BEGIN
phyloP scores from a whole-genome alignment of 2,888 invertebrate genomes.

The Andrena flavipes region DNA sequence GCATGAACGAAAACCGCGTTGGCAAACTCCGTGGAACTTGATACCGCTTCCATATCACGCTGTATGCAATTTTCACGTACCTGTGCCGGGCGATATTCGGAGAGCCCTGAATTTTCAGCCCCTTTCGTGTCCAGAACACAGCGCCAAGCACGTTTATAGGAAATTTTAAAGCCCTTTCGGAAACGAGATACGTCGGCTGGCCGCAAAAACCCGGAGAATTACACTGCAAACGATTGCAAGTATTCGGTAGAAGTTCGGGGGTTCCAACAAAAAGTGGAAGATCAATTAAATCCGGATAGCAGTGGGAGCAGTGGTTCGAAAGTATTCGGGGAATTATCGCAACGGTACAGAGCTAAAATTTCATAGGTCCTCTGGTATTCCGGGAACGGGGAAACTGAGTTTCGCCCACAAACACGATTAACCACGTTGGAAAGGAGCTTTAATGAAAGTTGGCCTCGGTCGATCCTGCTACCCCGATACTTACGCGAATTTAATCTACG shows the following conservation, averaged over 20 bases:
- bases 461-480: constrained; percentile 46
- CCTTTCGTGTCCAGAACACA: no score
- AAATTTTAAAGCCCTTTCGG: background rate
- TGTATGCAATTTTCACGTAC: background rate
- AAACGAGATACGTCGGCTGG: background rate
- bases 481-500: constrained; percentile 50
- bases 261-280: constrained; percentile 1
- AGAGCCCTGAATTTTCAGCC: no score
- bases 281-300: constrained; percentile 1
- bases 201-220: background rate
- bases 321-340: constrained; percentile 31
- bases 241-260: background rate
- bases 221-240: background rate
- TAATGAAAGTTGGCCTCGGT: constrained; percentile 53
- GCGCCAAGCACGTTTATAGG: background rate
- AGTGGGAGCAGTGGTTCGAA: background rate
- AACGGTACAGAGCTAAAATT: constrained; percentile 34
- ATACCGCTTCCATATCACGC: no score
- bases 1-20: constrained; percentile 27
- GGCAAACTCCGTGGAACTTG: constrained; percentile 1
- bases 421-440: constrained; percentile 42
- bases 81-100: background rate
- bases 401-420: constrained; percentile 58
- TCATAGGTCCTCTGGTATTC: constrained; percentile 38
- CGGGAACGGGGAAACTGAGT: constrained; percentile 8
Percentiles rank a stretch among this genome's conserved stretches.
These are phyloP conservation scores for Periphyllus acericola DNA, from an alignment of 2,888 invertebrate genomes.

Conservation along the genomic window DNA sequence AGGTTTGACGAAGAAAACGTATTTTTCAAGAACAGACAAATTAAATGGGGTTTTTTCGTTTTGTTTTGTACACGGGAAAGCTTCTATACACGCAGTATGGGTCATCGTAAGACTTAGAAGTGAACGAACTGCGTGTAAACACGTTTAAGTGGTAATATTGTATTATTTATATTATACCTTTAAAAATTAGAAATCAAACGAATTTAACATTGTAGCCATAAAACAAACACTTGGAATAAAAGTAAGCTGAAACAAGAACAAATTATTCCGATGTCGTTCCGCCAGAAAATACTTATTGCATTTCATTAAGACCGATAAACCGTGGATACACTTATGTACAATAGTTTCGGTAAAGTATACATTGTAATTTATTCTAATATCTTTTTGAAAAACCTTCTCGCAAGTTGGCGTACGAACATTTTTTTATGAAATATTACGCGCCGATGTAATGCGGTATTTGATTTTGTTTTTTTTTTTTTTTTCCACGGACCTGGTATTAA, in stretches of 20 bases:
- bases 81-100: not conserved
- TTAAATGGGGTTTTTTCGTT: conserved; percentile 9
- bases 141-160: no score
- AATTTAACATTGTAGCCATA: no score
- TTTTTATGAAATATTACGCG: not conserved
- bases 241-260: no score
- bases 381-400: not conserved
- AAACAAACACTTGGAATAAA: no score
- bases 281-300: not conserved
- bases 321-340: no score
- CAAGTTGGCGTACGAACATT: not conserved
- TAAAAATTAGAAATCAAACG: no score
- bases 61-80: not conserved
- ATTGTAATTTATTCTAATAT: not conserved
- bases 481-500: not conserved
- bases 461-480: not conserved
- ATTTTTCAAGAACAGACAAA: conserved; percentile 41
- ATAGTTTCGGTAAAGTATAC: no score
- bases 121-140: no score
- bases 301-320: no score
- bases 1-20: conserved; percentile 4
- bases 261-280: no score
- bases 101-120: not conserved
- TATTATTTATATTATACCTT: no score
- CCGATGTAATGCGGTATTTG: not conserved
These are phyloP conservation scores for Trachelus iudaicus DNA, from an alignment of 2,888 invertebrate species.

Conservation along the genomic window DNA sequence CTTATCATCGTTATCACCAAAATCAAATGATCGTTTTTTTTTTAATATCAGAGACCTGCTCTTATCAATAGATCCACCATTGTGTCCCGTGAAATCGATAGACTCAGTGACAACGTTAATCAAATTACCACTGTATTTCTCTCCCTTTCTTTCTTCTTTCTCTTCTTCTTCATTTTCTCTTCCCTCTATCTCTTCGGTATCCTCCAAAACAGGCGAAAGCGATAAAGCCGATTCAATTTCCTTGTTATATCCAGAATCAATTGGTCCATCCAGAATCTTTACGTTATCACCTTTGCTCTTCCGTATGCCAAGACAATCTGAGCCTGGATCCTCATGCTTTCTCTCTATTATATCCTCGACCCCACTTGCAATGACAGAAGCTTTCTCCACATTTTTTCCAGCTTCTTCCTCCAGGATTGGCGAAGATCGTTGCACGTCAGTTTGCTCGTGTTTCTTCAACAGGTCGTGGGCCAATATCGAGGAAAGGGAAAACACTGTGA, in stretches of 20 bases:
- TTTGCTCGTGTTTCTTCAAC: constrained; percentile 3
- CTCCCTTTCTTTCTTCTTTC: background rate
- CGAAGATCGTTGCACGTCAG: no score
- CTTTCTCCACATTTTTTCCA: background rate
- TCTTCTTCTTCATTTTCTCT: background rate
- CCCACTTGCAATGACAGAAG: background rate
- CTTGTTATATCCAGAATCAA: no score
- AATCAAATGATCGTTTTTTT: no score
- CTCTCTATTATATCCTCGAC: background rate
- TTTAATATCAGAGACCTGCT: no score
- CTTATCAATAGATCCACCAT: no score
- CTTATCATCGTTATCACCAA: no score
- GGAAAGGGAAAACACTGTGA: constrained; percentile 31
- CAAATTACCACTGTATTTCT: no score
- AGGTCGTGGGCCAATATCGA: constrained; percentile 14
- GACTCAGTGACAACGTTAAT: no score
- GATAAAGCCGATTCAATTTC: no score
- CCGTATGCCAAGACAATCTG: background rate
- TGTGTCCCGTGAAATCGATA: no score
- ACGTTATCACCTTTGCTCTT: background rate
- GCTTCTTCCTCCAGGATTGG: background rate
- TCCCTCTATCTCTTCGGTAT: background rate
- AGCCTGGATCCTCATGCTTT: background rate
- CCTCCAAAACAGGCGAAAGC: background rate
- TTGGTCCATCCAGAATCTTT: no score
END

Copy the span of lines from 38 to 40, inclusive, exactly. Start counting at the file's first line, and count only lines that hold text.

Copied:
- AAACAAACACTTGGAATAAA: no score
- bases 281-300: not conserved
- bases 321-340: no score